Apr 4, 2019
On today’s episode of Just the Tips, Dean and I bury the hatchet and actually compliment each other at the start of the show. Maybe we’re on our best behavior because we have Cathy Olson on the show. Cathy is a pro at making funnels look pretty, rather than simply functional. Her company name, Funnel Gorgeous, says it all. And on today’s show, she talks with us about why marketing so often clashes with design, why focusing on design can really make your funnels stand out, and how good design does sell. You don’t want to miss this episode.
Cathy came from the design world to the marketing world, and has found that the two sides don’t always get along. In fact, as she says, there’s this idea out there that ugly things sell, and that if you’re creating a funnel the only thing that matters is whether it gets your lead to conversion as quickly as possible. But with her company Funnel Gorgeous, Cathy has been able to merge design and marketing to make funnels that convert because they are so beautiful, which allows them to really stand out.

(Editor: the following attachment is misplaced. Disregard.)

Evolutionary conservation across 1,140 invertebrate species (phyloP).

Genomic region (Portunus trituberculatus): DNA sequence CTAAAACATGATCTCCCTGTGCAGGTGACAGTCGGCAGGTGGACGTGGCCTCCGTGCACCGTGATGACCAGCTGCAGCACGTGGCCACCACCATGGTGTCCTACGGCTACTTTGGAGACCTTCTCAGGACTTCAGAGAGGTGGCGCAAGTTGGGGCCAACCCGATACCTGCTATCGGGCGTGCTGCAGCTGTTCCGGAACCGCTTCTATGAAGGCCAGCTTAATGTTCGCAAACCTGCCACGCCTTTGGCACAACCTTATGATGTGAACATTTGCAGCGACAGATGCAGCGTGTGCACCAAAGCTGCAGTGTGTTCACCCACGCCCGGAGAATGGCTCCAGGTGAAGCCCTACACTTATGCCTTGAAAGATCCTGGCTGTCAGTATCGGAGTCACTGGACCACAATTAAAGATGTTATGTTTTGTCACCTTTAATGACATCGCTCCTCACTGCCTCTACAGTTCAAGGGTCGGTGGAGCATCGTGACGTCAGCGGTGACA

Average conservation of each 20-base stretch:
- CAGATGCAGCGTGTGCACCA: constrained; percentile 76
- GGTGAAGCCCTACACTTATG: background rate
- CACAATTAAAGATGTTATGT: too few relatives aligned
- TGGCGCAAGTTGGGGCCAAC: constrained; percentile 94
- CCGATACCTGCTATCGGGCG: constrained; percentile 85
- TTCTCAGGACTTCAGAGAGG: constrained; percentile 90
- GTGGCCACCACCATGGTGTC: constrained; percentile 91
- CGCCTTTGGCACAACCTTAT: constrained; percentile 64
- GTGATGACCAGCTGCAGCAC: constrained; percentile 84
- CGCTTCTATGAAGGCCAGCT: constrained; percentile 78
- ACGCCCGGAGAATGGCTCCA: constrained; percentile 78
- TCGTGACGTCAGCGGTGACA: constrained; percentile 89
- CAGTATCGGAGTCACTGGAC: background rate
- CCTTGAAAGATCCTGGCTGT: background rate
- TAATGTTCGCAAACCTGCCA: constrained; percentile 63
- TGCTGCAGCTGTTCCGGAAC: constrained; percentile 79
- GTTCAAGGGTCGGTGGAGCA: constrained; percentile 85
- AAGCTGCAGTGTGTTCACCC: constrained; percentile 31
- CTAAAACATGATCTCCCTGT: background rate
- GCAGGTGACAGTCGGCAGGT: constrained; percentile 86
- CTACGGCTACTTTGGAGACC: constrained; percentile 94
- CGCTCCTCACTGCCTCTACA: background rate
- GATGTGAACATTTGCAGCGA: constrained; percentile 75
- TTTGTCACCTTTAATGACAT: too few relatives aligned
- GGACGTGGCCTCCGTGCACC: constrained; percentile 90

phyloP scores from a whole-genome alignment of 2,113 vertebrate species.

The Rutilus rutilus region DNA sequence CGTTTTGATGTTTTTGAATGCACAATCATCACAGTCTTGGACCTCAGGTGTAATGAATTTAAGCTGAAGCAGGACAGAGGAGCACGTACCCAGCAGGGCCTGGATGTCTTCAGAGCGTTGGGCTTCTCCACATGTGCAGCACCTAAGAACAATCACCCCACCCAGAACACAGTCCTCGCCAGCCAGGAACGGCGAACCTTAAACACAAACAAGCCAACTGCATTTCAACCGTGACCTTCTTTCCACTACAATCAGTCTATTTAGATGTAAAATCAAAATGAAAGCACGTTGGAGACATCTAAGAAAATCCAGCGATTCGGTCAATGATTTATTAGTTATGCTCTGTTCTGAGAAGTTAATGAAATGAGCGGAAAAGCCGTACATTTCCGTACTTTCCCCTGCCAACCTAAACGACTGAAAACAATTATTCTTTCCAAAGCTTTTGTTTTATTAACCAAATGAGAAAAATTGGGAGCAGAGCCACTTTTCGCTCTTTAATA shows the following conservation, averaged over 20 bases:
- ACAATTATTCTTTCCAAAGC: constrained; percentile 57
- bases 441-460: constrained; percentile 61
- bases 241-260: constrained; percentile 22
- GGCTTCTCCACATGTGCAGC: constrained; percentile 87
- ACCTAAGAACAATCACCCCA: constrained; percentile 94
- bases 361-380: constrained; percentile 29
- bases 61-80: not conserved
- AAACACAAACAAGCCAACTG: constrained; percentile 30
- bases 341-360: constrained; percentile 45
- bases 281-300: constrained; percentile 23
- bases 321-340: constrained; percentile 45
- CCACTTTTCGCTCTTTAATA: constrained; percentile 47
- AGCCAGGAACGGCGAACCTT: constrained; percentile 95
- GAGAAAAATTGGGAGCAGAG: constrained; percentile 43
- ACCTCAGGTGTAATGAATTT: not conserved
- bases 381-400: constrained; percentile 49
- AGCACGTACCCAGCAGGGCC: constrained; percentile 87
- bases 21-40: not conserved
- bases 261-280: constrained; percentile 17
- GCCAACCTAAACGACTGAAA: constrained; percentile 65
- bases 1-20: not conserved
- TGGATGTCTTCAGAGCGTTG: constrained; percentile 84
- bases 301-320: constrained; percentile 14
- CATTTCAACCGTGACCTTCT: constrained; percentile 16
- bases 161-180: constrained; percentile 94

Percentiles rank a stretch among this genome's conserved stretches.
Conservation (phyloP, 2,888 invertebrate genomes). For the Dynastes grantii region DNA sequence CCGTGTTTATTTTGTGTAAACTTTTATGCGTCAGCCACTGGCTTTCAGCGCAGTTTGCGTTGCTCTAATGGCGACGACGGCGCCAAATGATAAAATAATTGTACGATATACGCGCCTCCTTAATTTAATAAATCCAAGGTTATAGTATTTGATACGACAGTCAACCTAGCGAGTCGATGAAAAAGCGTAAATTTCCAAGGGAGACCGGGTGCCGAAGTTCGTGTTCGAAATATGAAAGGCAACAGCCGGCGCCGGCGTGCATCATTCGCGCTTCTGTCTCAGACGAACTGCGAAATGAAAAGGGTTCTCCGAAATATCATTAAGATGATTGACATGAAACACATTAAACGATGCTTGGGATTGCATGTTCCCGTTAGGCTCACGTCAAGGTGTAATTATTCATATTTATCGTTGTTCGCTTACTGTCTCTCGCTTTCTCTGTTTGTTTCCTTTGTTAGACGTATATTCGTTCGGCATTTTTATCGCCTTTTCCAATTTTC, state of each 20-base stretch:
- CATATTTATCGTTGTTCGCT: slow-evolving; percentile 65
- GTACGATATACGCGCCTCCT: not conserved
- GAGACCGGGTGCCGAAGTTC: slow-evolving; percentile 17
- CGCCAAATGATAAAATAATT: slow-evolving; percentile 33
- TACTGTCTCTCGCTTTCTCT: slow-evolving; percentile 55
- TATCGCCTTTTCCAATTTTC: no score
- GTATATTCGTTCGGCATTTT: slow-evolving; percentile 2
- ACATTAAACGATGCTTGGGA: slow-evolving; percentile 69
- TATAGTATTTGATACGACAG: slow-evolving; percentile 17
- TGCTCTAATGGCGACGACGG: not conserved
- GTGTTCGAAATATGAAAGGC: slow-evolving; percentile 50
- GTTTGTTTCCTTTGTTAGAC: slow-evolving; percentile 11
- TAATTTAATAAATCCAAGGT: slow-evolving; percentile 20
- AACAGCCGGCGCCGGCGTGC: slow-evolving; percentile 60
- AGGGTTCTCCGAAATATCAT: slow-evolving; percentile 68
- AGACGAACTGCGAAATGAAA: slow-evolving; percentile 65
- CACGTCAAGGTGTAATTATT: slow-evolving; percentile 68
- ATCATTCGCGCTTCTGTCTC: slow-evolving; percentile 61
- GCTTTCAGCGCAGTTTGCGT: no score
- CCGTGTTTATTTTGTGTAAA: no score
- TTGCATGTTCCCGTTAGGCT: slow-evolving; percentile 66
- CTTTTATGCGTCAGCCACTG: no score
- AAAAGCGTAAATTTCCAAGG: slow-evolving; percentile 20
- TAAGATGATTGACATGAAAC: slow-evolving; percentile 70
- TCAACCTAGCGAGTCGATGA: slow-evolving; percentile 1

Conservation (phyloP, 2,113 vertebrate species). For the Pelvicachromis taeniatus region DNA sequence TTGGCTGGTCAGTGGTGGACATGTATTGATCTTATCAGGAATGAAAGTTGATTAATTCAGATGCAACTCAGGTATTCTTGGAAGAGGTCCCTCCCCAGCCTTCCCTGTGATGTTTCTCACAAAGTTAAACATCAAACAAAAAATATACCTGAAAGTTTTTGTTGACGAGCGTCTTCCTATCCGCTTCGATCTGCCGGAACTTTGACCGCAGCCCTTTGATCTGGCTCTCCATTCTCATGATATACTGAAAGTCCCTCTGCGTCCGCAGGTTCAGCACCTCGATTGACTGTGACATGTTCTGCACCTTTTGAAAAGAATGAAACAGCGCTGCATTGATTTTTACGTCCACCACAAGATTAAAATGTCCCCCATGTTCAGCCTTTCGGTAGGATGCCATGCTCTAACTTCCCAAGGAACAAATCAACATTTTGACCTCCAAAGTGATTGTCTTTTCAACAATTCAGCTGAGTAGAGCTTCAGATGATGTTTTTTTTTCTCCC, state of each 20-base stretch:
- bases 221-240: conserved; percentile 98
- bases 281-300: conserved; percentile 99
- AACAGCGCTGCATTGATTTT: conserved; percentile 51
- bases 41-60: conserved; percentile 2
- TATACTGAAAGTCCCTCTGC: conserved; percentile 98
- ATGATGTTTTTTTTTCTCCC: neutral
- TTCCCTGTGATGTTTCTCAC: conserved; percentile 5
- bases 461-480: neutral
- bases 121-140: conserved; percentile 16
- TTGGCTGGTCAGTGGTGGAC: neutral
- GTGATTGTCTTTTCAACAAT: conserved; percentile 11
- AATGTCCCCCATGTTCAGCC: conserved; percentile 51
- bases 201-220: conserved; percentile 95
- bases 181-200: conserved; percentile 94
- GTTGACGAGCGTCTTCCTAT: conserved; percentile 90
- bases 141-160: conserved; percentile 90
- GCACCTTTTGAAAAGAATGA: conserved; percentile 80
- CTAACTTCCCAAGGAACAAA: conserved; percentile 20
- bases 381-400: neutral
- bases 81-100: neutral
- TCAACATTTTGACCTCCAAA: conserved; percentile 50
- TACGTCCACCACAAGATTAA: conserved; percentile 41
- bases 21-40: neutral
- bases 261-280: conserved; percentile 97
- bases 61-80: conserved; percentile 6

There’s an idea out there that “ugly sells.” If you look at a lot of top performing funnels, they’ll often put form way over function, and their creators may even tell you that the funnel performs better with an ugly design. But what Cathy has found is that the story you’re telling and the offer you’re presenting, it doesn’t have to trump design. In fact, if you work with a good designer, they will be able to highlight what makes your story sing, and you’ll get even better results.
I had to ask Cathy, what makes a good design? And she had a great, quick answer for me: A good design is something that reflects the quality of the person or product you’re designing for, and which appeals to the audience you’re attempting to reach. And she differentiates art and design by pointing out that design is really a solution-based art. It’s in service to the copy and to your offer, says Cathy, but it’s also the first thing a potential customer is going to notice.
Cathy rejected out of hand my question to list off some good design principles. Something about her having to distill years of design school into two minutes on a podcast, but nevertheless she did offer up some great advice for listeners. The first rule, she said, is that the offer has to be immediately understandable and readable for the audience. They can’t wonder for half a second what they’re looking at or what your message is. You also have to think through the “cadence” of your content, how your potential customer is going to experience it and make sure it’s organized in a way that makes sense.
James P. Friel: